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THE MEDITERRANEAN DIET: HOW DID IT START?

THE 1940s

A study was conducted in 1948 on the dietary habits of the population of the island of Crete. The results were compared with the dietary habits of other populations. The contribution made by vegetable and animal foods, oils and fats respectively, was highlighted between the Greek, Cretan and American diets, the results being 74%, 61% and 37% (vegetables); 19%, 7% and 29% (food of animal origin) and 15%, 29% and 15% (oils and fats) respectively.

The effect on health made by the nutritional style of Mediterranean populations, where the incidence of some diseases was lower than in Anglo Saxon and North European populations, thus began to be evaluated.



THE 1970s

The possible health implications of very different diets were investigated further and demonstrated. The study performed in the Cilento area (between the Basilicata and Campania regions in Italy) by Ancel Keys can be considered the first truly systematic study. Many others followed.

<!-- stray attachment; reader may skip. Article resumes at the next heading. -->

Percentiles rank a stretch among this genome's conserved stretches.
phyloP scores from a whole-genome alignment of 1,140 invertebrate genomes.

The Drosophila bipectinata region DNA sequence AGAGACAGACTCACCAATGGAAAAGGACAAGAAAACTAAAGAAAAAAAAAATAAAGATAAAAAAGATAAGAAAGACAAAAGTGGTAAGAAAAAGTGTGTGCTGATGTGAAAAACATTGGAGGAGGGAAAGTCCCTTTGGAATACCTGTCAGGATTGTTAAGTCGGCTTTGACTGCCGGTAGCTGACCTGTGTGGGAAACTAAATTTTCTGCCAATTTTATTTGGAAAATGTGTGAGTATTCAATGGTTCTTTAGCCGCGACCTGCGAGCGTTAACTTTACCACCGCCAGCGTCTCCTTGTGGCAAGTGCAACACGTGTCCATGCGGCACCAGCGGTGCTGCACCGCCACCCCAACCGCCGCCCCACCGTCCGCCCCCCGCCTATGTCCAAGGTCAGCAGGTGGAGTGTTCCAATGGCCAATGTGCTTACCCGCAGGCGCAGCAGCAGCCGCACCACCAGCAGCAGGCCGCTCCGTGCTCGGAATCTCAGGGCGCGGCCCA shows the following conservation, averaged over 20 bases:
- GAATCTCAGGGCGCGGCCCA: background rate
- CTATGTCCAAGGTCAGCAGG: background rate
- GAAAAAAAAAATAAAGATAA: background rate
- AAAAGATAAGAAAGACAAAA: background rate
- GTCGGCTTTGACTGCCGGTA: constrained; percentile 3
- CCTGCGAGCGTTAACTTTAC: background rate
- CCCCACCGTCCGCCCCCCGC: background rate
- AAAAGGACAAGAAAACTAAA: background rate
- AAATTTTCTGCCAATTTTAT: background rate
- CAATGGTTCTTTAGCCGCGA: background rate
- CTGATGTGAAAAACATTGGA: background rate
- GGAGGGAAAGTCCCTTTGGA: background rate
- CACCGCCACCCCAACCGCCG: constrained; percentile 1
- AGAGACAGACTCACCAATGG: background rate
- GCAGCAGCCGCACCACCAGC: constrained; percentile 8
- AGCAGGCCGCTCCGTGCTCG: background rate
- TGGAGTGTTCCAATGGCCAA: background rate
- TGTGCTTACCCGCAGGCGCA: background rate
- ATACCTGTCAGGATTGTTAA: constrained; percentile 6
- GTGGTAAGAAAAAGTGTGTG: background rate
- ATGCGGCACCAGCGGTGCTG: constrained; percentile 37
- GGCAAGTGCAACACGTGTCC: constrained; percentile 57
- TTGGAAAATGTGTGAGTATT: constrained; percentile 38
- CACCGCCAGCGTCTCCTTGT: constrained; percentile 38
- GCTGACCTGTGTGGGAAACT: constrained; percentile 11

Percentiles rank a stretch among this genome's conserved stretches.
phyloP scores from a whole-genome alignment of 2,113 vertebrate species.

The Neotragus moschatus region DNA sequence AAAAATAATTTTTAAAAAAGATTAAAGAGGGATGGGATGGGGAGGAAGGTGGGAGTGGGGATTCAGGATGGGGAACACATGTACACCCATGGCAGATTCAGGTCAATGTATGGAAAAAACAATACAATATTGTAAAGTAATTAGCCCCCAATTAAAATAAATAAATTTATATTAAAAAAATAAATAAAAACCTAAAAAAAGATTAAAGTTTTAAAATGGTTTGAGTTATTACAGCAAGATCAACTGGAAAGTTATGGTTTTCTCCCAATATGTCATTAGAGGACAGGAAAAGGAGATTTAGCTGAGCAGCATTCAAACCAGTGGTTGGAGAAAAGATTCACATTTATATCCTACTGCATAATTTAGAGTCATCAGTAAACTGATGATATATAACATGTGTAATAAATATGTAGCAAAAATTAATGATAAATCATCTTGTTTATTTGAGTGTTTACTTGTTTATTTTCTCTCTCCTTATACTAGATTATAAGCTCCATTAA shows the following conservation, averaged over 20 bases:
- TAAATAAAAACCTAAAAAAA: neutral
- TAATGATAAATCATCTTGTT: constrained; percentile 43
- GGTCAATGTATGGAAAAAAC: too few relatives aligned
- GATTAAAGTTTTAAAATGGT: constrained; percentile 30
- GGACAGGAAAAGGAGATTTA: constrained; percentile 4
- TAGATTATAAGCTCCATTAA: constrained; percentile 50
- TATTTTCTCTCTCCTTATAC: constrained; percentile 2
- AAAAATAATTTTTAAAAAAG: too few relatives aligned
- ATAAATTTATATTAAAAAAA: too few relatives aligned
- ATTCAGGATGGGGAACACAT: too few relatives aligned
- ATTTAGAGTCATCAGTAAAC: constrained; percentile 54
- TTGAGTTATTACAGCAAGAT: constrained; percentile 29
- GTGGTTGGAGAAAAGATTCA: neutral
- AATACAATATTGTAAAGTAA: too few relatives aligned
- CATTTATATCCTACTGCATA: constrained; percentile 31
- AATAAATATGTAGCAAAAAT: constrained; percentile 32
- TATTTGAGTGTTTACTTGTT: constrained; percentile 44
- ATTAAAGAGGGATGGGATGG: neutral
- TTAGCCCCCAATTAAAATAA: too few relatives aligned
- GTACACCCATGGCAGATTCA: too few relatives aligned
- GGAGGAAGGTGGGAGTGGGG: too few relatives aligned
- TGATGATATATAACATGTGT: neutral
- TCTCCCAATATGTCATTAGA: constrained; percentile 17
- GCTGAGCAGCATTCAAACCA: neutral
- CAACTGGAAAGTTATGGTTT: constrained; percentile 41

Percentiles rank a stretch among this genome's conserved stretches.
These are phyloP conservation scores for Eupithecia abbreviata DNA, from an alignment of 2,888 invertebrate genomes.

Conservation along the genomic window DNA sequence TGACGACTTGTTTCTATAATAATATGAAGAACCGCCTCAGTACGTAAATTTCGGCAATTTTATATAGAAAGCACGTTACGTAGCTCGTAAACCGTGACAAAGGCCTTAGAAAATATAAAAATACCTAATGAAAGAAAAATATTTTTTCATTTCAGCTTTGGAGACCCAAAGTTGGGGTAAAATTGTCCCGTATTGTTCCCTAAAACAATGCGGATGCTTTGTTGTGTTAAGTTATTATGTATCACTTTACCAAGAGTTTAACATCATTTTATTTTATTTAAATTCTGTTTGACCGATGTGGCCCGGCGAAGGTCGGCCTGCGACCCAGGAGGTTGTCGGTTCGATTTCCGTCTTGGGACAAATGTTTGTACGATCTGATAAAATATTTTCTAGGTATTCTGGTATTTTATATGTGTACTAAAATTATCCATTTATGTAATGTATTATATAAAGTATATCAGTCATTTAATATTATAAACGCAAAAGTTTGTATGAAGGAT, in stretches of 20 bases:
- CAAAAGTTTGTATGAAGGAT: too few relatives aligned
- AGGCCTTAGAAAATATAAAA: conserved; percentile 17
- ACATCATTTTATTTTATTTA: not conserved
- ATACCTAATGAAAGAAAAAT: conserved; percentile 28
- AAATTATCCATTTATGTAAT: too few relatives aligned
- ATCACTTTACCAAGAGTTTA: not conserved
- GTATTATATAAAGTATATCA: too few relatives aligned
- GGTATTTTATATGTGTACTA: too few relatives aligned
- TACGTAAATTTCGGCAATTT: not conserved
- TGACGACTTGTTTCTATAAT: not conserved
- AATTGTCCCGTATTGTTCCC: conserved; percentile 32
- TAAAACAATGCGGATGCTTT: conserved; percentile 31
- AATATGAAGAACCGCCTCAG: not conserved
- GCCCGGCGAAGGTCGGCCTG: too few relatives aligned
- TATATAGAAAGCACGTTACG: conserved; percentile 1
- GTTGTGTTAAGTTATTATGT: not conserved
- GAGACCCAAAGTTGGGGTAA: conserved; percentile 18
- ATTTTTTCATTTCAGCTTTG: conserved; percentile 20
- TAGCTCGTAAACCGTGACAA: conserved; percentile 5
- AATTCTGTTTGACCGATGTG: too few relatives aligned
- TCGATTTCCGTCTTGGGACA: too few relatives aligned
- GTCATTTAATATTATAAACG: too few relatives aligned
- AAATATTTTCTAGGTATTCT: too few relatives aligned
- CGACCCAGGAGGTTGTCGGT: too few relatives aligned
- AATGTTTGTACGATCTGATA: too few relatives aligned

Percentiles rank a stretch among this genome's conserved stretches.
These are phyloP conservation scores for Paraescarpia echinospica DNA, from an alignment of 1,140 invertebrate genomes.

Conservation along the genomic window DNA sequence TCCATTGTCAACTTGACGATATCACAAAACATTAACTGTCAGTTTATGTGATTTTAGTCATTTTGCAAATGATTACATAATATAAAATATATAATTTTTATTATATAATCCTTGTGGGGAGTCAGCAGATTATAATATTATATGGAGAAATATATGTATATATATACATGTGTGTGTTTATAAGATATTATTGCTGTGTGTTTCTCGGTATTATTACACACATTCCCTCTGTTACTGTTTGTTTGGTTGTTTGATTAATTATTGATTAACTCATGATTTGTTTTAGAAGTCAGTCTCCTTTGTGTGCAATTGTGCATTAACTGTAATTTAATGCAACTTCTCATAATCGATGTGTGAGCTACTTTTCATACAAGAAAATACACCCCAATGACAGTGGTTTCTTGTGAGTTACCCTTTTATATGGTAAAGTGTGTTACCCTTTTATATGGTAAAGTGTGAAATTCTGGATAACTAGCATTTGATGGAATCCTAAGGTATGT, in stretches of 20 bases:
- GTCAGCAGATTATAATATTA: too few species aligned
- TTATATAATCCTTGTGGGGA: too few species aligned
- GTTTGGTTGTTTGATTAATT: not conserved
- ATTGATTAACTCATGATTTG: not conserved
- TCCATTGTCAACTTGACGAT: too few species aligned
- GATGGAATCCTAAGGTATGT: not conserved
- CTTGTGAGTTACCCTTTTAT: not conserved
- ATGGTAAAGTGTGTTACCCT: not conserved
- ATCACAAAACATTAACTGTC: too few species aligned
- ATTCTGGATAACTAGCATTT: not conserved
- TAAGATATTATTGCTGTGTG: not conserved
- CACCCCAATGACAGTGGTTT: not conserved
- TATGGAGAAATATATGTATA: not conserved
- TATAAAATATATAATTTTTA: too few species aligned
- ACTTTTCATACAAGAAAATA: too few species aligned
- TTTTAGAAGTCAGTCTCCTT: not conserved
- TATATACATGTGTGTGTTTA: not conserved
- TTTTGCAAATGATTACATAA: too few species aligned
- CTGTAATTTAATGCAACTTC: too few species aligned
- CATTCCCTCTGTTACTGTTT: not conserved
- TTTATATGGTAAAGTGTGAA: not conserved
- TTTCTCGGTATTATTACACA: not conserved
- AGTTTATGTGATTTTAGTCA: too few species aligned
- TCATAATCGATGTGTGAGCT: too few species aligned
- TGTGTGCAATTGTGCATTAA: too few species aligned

FROM THE 1980s TO DATE

Despite all the criticism and controversy, further analyses on the dietary habits of different countries ….. highlighted the fact that the further people move away from the so-called “Mediterranean Diet” the greater the incidence of “Western diseases”.

Over time, an increasing number of studies have provided evidence of the positive influence on health of the diet followed in Mediterranean areas, including in relation to the control of problems such as obesity, heart disease and type 2 diabetes.

NOTE:
1) Ancel Keys, "Coronary heart disease in seven countries", Circulation, 1970 41, (Suppl. 1)